Lemoine believes that the way the Area Median Income (AMI) is calculated needs to be rethought, as it currently includes students and international investors who are “parking their money here,” which skews the data towards a higher AMI. He also believes that builders need to be incentivized to build units that are affordable.
Environmental issues were another large topic, and McKenna asked the candidates what could be done to protect Boston as a coastal city.
Nassour said she believes there is a lot that the city can do better, and she wants to learn more from environmentalists. She also believes that having more electric cat stations throughout the city would be beneficial for people who would like to own an electric car. Vincent said increasing the urban tree canopy would be somewhere to start, Haywood said he would advocate for electric buses throughout the city, Bok believes that making changes to the energy infrastructure would be helpful, and Lamoine said that reinforcing the sea wall is where to start.
Candidates were also asked individual questions based on their personal experiences. McKenna said that the last time a Republican was on the Boston City Council was 1981, and asked Nassour what it would be like to be the sole Republican on the Council should she be elected.
“We need a diversity of opinions,” Nassour said. “I’m a public school kid, my mom said, ‘go to school, get your education, and work hard,’ It’s not about politics, it’s about streets, traffic, sidewalks, and quality of life. That’s why it’s a nonpartisan position.” She believes her experience raising three young girls has given her a “vast view of the world.”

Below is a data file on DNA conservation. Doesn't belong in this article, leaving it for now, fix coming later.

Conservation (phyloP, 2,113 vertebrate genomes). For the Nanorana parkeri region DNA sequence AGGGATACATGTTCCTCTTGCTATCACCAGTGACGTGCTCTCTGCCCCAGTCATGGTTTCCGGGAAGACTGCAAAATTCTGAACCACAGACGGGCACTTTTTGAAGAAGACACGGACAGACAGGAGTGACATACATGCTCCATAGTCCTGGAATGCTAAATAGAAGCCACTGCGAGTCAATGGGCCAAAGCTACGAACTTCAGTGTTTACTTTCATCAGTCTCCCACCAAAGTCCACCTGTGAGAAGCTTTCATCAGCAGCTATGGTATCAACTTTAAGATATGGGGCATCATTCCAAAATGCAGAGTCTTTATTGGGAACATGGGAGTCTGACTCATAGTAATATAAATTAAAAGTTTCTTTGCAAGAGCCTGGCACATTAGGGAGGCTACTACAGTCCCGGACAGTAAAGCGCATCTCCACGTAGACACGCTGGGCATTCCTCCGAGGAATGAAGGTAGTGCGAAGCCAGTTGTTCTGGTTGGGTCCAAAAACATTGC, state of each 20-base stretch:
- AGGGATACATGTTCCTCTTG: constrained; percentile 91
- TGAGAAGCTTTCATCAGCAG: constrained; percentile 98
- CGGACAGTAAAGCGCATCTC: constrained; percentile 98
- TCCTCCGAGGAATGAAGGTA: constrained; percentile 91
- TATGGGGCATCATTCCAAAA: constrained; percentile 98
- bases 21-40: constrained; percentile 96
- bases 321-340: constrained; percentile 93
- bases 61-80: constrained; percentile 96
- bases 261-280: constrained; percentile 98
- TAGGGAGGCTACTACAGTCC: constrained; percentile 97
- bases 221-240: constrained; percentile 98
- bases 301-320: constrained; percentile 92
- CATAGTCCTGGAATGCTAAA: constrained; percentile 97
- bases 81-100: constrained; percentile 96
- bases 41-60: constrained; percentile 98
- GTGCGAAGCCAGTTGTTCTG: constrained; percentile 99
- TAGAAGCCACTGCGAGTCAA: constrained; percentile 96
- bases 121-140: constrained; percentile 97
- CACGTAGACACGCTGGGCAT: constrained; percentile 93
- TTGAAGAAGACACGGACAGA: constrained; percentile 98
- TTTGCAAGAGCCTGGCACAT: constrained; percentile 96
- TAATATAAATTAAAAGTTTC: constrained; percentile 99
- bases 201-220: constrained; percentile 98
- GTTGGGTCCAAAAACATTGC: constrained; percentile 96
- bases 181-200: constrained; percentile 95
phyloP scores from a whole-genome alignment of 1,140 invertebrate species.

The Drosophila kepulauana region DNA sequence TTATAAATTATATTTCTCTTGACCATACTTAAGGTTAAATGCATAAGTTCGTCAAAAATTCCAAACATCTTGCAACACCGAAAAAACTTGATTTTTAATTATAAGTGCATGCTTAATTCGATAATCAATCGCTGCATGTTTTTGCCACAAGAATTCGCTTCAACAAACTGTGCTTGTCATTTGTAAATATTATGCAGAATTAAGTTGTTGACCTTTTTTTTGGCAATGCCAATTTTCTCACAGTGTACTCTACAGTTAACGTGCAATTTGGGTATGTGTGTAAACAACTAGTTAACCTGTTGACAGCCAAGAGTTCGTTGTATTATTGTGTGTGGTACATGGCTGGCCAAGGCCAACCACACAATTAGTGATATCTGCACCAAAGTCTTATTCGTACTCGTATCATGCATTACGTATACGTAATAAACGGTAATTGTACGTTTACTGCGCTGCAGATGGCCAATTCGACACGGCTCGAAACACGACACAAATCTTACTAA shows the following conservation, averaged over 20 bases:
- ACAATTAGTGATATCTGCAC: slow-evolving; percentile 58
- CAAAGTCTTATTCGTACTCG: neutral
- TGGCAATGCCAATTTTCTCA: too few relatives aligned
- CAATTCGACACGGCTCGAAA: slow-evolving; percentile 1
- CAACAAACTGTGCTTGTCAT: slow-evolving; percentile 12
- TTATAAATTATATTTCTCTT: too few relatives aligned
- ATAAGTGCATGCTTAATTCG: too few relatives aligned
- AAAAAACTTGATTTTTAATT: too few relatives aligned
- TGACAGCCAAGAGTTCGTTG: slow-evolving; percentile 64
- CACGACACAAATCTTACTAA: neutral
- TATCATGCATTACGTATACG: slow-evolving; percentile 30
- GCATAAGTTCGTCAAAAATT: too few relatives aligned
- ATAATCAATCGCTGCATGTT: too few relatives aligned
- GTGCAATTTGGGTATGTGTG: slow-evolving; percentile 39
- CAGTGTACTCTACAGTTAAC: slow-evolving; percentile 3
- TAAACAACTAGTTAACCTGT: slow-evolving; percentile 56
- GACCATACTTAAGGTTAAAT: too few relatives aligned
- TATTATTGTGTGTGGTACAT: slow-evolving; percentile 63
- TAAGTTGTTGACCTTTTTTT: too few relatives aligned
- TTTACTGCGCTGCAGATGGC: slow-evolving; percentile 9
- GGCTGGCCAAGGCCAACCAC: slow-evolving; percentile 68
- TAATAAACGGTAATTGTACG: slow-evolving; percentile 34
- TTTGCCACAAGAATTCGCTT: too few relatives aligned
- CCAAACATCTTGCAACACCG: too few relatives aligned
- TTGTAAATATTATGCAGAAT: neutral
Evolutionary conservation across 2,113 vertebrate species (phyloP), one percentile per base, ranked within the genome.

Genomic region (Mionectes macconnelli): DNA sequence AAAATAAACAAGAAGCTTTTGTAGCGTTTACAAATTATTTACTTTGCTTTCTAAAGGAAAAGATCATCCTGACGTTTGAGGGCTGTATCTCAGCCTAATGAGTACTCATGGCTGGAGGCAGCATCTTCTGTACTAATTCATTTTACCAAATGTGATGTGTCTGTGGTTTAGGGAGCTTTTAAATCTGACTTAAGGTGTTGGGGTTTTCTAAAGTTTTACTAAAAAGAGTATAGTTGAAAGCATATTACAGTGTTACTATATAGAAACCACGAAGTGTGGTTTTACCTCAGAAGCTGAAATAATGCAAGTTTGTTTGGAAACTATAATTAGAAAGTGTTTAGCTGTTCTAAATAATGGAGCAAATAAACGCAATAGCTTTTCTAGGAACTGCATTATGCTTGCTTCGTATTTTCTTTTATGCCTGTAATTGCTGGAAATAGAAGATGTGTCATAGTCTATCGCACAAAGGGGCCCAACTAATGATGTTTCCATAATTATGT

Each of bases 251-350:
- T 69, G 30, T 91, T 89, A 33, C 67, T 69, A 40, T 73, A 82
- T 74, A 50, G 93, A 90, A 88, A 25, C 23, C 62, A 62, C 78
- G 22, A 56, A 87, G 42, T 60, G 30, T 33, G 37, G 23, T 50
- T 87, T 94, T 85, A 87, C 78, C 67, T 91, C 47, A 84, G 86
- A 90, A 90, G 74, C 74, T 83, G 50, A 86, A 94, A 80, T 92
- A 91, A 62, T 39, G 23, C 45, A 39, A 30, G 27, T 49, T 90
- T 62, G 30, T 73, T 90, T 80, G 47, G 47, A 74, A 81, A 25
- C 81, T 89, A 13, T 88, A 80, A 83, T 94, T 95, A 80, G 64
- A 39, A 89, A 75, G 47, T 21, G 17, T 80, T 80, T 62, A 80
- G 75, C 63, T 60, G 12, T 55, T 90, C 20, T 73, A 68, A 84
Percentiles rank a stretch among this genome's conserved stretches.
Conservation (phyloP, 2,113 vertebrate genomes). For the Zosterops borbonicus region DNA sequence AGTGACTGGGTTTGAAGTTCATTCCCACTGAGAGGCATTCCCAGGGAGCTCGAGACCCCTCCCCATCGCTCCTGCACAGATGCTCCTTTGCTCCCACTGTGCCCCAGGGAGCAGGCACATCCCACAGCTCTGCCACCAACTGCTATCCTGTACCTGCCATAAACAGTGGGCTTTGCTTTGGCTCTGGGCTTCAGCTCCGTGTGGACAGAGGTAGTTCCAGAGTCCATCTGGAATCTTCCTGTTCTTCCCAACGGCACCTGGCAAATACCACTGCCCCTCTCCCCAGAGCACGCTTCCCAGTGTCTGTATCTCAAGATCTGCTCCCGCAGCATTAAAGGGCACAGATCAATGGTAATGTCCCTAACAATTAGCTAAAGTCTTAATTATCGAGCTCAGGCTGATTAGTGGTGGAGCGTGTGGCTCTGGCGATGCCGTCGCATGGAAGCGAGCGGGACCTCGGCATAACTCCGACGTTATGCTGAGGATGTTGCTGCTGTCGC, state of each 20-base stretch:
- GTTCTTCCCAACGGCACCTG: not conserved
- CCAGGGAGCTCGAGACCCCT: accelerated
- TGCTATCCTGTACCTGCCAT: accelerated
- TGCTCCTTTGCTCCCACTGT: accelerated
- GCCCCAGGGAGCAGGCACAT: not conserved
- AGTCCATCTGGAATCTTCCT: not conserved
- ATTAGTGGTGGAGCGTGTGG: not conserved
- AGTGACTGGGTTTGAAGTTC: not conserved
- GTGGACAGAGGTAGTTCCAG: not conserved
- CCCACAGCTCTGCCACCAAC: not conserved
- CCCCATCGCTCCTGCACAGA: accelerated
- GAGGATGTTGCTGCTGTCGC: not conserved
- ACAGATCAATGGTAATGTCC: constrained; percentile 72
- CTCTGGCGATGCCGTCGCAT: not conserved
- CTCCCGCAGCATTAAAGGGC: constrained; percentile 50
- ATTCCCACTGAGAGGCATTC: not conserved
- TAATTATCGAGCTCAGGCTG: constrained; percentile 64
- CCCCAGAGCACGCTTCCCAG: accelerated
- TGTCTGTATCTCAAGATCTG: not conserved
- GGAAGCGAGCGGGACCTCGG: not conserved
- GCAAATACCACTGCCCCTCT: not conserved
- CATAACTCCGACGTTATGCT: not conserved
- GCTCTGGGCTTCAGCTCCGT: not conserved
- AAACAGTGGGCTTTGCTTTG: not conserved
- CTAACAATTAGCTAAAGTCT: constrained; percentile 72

Kristen Mobilia ran against Josh Zakim in the 2017 City Council race, so McKenna asked what she learned from her first race and if there is anything different this time around. “This is a completely different race,” Mobilia said, with the incumbent councilor not in the running. “We got a third of the votes [in the last election],” Mobilia said, adding that she feels it’s important to hit the doors, get out there, talk, and have conversations with the community.
McKenna asked Kenzie Bok if it would be a challenge for her to give constructive advice to the Boston Housing Authority, as she works for them. She said she started on housing from outside of City Hall and realized that more funds were needed for affordable housing. “I do a lot of lobbying,” she said, so she would “think about what would be the best thing to do.”
“You’re a big data guy,” McKenna said to Landon Lemoine, who works for a healthcare startup. She asked what “data-driven decisions” he thought could help the city.
“The whole point of using data is to articulate the data,” he said, adding that he believes it’s up to the individual person to make an informed decision based on the data. It would work similarly in the City Council, he said—the councilor’s job is to look at the data and decide what the best decision would be.
A large part of Helene Vincent’s platform has been diversity and inclusion, but McKenna said that Boston has one of the largest wealth gaps, so she asked Vincent how the city should provide access to resources for those who historically have not been the recipients. Vincent said that it is important to think about providing support throughout the whole city so that everyone is included regardless of age, sexual orientation, race, socioeconomic status, etc.
Montez Haywood is a prosecutor, and when asked if he agrees with District Attorney Rachael Rollins’ policy of not prosecuting everyone who commits a crime. “I don’t agree with not prosecuting everyone,” he said, saying that every crime needs to be examined on a case-by-case basis by looking at things such as an individual’s criminal history.
The conversation was co-hosted by the Boston Ward 4 Democratic Committee, the Boston Ward 5 Democratic Committee, the Fenway CDC, the Fenway Civic Association, Greater Boston Young Dems, MassVOTE, and Berklee College of Music.
All candidates encourage District 8 residents to vote in the preliminary election on Sept. 24, as well as in the general election on Nov. 5.